The corporate number for Silverleaf Resorts Inc. is REDACTED. This number was not working well the times I have called and frequently told me the number I had pressed to get to another department was "not a valid choice". The member hotline number is REDACTED and you can get to Owner Services through this...sometimes. Needless to say the number of different phone numbers alone is confusing.
At this point I have asked for an emailed verification that the cancellation of contract documents have been received in a timely manner, that they meet all requirements of correct procedure for cancellation (since I could not locate any clear information in the extensive documents I was given and no employee would direct me to such), and that the cancellation is being duly processed in good faith with a full refund to be sent to me.
I wish I could give you more succinct information and an easy way to communicate with this company. If I had been able to feel I could get through and get good answers to my concerns I might have felt I trusted this company.
The address for Silverleaf is 6321 Boulevard 26, ste 400, N Richland Hills, TX 76180. I was also given an alternate address of 120 Elm, Suite 4600, Dallas, TX 75270. The only email I have is email@example.com.
I so appreciate your help. I am so confused by all the numbers and addresses. Even if they are closed on certain days I feel there should be one clear way to contact a knowledgeable and authoritative employee and be assured my calls will be returned in a timely, businesslike manner.
I do look forward to hearing from you.
Lisa, I found the mysterious "Page 1" that is referred to on the cover of my Offering Plan!! The one that tells how a purchaser can cancel the contract!!
It is on page OS513 of the entire document (which, by the way numbers no fewer than 1037 poorly copied pages). It is the 12th or 13th "page 1" out of over 20. Even the lawyer I consulted today couldn't seem to find it. But then he only looked for 1/2 hour. I've been looking for 3 days.
I have asked repeatedly for someone to please direct me to the page in my documents that states the procedure for cancellation of my contract within the stated grace period. No one ever said, "the page 1 you are looking for is on OS513 of your Offering Plan. It will give you the information you are asking for about how to cancel your contract within the 7 day rescission period. Glad we could help you with this, and sorry it didn't work out for you."
I was told "it's in there somewhere", a bit apologetically by some, with annoyance by others. These were all Owners Services Agents , my sales agent NAME REDACTED, verification loan officer NAME REDACTED, and Office Manager NAME REDACTED.
There was also a surly clerk I met on Monday named NAME REDACTED who has been there 7 years. It seems after seven years he might have been asked this question once or twice and might know the answer, but he said he was not authorized to talk with me about that. Since he was the only apparent person in the building I would have expected he had, at minimum, the authority to be polite and give me a name and phone number to contact. He was really awful!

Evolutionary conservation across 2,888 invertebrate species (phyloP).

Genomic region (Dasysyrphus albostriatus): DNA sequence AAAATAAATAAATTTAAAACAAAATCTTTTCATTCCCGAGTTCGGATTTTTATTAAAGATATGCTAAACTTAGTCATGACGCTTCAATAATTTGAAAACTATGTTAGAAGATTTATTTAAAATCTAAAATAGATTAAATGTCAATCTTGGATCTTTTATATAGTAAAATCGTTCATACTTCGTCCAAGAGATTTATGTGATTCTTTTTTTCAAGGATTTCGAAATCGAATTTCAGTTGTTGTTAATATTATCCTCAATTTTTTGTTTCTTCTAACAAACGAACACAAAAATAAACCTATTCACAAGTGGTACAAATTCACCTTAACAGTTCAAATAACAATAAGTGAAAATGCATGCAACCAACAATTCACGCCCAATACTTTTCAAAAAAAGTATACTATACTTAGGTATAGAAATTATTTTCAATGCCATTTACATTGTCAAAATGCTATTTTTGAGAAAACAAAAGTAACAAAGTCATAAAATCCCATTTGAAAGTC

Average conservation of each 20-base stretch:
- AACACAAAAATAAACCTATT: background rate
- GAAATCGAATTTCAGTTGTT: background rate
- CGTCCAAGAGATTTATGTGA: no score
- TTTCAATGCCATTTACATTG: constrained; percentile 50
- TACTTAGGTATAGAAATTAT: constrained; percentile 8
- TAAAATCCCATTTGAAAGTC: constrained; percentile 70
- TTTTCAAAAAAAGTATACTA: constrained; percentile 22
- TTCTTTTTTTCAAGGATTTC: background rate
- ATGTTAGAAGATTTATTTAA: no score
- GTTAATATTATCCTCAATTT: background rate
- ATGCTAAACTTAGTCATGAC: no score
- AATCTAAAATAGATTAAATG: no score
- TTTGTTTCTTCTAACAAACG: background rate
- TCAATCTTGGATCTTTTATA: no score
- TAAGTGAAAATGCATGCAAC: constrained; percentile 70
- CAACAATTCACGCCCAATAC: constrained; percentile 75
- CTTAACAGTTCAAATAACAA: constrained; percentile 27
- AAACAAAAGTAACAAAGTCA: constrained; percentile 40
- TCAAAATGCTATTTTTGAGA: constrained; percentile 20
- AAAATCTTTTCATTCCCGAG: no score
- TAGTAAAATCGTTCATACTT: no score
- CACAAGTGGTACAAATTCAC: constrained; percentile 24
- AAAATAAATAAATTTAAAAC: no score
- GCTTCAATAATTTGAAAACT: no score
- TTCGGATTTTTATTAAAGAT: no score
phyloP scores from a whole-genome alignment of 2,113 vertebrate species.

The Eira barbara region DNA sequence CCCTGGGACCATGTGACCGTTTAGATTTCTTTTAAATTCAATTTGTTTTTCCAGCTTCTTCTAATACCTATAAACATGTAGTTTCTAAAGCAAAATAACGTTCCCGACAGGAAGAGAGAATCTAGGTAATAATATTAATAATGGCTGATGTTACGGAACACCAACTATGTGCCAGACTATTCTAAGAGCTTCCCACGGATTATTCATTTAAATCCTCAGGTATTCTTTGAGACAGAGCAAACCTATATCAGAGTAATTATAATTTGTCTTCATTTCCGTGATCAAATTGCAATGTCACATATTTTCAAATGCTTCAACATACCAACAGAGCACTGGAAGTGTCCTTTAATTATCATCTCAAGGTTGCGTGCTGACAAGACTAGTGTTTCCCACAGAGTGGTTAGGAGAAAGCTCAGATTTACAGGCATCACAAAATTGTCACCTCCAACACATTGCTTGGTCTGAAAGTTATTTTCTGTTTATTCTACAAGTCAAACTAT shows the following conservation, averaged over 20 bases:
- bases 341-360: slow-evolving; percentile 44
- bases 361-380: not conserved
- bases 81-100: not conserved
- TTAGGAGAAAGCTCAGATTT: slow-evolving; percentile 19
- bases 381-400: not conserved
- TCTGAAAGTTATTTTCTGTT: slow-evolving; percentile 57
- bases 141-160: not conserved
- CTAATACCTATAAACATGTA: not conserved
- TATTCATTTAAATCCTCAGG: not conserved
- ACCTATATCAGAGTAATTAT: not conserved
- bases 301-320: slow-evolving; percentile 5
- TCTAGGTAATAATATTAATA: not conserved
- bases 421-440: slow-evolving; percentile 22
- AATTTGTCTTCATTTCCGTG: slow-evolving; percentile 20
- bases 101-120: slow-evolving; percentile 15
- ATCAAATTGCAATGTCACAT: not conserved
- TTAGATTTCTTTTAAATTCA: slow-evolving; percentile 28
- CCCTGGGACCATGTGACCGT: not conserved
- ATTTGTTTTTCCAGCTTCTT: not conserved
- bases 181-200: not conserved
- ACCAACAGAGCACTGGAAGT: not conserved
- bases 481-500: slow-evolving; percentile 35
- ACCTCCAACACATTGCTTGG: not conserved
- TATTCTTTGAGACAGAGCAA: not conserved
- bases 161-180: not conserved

**Just for the record, NAME REDACTED, Assistant Office Manager in the sales office, was a peach. She listened to my concerns and followed through on helping me in an effective manner. They should clone her. She will be an asset to any company she chooses to work in.**
A purchaser has 7 business days to cancel the contract. At Oak N Spruce Resort the sales staff is "off" Monday and Tuesday. For the date I signed the document (a Sunday) that means I had only three business days in which to contact a person of authority at the resort where I signed up. This was terrible, especially as no one mentioned that the staff would not be available those days. I was told I could call the salesperson, but when he learned I wished to cancel he did not answer or return my calls.
Is this company practicing subterfuge, or are they extremely poorly trained? I'm starting to get angry at how I was treated.
Enough for now. Just wanted to let you know that there is actually a Page 1 hidden away in the Offering Plan. Maybe I should share the secret.
So if they only talk with members does that mean they won't speak to a legal counsel representing a member?
Think I'll file a complaint with the Better Business Bureau, and maybe the NYS Attorney General's Office. Hmm, this could be my new hobby!
More than twenty (20) "page 1s"! More craziness. Shouldn't the cancelation period and policy be easy to find? And shouldn't someone at the resort have been able to point out "the correct Page 1" to this owner?
This person may in fact choose to purchase a timeshare one day...why did Silverleaf behave in such a way to almost guarantee that it won't be from them?
I'm happy to report that after almost 2 months, this consumer was able to get a full refund of her money and insure that the contract was cancelled,
In Part 2 of this saga, we'll find out a why the timeshare was purchased to begin with...it was for all the "right" reasons and what caused this consumer to have second thoughts...it was not solely related to cost.
As usual with this blog, Silverleaf is cordially welcomed to chime in.
Thursday, October 2, 2014
If you'd like to be included in this series, drop me a line at firstname.lastname@example.org
Monday, September 22, 2014
Friday, September 19, 2014
So using Newport, RI’s base numbers, $238/night times 7 = $1666. Times 25 = $41650. Times 1.47 = $52,896. Minus $30,000 = $22,896. Ideally, you would not spend more than that for a timeshare. For fear of boring everyone with theory, if you email me privately, I will share how the formula works. I’m sure some of you have figured it out already. On the presentation, you should see a version of it except for the “minus $30,000” part.
Oh, I didn’t mention those “gifts” you got for showing up?? Outside of “attraction tickets”, would they be giving them away if the place was full during those times?, they represent about 4% of that $600. Yeah, good luck with those.
Bobby can be reached at email@example.com or you can visit his blog at bobbyo1967.wordpress.com